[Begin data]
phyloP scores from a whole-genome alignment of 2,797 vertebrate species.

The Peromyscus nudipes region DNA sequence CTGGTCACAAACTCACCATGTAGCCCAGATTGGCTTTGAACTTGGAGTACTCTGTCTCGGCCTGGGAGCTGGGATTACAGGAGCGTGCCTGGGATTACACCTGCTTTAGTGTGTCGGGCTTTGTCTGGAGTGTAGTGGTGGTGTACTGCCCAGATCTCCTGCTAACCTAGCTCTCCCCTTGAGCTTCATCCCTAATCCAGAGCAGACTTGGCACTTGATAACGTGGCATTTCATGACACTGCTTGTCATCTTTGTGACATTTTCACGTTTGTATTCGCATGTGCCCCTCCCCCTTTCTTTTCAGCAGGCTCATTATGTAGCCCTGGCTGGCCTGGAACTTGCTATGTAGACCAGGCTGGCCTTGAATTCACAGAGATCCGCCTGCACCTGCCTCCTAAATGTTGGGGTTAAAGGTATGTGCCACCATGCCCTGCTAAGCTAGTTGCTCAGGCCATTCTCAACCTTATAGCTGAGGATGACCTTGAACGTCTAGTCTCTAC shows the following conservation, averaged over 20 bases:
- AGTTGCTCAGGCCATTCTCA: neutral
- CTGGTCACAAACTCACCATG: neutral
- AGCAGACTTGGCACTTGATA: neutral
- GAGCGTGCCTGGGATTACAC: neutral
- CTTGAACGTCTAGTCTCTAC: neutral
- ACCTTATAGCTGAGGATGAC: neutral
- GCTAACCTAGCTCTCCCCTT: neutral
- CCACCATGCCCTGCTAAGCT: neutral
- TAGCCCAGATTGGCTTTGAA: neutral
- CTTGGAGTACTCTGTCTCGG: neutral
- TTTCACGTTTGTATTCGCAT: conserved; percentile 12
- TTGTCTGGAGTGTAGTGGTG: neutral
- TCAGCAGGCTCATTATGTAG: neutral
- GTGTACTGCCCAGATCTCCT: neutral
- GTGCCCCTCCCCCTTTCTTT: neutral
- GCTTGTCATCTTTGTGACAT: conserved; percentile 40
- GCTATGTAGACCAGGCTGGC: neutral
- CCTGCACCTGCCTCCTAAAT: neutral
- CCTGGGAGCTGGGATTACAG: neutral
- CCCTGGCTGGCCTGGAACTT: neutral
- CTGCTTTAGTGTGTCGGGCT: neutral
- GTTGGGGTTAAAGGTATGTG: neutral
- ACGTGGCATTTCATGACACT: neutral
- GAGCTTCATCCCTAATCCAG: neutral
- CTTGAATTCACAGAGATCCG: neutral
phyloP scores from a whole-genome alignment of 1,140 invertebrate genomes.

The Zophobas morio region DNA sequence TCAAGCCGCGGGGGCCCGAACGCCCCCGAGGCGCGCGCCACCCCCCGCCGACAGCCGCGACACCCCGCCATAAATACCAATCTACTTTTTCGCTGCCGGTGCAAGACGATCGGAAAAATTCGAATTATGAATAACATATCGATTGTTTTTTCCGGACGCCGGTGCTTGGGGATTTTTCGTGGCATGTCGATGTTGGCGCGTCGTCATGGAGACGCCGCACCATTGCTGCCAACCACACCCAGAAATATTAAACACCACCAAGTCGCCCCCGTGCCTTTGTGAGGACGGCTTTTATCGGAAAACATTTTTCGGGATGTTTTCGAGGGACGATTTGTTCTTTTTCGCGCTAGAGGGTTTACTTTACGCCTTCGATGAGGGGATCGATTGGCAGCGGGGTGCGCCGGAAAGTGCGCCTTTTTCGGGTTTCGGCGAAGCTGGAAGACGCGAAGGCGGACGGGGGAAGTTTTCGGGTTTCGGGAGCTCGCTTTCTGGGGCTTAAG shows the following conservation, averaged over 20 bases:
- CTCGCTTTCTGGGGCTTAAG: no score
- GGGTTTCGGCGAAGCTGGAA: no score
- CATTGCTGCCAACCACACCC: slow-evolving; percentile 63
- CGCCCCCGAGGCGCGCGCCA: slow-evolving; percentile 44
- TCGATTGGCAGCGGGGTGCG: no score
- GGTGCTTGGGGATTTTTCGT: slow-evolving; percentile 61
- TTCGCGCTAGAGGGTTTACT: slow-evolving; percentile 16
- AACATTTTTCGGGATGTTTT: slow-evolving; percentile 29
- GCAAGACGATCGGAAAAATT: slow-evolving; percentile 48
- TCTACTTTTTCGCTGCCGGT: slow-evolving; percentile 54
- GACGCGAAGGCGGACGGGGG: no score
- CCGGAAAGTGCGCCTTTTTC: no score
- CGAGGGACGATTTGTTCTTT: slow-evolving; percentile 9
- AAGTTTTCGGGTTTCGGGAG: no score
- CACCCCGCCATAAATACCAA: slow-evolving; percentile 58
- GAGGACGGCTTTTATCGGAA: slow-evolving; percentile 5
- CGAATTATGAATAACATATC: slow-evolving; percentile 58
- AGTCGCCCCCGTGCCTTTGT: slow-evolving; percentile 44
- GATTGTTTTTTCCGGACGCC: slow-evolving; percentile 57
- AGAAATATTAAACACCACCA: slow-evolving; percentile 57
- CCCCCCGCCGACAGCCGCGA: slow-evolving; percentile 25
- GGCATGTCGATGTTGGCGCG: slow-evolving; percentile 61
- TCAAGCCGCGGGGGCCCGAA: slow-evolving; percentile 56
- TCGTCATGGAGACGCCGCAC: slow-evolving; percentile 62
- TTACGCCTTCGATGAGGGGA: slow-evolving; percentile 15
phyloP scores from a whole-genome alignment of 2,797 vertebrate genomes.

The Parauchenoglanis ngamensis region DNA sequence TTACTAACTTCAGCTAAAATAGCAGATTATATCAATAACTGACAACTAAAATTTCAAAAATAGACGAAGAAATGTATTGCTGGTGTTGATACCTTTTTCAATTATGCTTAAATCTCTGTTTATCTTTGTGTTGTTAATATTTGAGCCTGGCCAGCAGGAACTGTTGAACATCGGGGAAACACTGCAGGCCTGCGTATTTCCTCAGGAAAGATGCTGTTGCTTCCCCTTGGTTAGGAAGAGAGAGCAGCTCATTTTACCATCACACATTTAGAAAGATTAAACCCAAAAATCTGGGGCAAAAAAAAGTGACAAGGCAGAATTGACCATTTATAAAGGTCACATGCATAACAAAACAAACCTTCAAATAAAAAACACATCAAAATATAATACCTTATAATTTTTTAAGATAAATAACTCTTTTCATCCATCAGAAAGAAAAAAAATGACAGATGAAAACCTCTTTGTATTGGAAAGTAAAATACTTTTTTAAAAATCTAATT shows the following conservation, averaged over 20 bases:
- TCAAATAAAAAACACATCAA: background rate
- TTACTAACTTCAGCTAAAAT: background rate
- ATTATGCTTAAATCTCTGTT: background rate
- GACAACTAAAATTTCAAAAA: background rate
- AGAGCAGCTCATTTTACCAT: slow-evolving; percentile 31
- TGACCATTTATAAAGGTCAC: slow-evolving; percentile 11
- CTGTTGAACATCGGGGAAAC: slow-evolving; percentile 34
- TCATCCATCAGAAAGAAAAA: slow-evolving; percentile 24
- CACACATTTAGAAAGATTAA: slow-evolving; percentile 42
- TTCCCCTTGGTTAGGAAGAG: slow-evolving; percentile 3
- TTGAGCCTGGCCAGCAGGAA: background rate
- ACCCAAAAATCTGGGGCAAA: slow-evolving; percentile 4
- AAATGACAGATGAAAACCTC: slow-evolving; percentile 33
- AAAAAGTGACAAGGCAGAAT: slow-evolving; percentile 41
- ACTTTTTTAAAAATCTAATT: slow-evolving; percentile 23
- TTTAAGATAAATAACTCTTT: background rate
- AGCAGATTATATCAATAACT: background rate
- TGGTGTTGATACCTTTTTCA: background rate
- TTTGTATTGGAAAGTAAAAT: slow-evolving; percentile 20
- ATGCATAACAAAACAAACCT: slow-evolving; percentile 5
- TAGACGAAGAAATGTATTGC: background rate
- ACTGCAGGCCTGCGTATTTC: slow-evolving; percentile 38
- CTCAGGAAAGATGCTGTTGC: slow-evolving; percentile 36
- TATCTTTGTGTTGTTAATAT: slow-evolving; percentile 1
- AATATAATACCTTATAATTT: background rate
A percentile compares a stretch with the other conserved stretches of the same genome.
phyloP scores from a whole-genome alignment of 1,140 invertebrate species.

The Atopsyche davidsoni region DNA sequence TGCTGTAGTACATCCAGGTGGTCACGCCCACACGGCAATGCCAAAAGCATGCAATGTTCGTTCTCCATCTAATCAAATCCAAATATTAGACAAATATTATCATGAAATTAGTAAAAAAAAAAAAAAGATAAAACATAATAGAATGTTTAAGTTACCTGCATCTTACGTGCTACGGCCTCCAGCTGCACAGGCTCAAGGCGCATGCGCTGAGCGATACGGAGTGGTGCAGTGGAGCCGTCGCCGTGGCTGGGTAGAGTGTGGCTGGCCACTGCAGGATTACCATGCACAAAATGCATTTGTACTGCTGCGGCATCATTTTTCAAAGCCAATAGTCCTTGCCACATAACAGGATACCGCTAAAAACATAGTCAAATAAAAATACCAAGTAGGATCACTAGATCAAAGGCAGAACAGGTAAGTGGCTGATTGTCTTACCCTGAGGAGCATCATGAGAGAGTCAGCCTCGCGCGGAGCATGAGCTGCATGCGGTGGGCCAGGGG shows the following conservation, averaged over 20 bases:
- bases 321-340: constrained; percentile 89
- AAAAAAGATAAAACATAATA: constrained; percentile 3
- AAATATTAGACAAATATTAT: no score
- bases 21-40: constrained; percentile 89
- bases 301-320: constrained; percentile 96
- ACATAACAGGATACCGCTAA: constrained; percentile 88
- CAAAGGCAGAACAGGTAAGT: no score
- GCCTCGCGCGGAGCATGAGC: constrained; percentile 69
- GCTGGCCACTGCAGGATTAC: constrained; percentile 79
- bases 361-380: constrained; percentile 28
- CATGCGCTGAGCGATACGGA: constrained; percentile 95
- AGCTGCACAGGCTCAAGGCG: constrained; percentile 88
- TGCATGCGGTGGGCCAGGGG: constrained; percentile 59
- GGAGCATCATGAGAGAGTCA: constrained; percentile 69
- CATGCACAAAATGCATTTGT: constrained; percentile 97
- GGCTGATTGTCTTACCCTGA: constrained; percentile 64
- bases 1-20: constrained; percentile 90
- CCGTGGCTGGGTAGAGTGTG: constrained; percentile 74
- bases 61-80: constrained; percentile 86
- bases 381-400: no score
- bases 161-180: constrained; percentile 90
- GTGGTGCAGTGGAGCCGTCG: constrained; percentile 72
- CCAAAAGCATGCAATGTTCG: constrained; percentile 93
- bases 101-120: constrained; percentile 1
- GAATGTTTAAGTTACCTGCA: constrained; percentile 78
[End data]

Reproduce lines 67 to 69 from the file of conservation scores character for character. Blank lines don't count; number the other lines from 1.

- TTGAGCCTGGCCAGCAGGAA: background rate
- ACCCAAAAATCTGGGGCAAA: slow-evolving; percentile 4
- AAATGACAGATGAAAACCTC: slow-evolving; percentile 33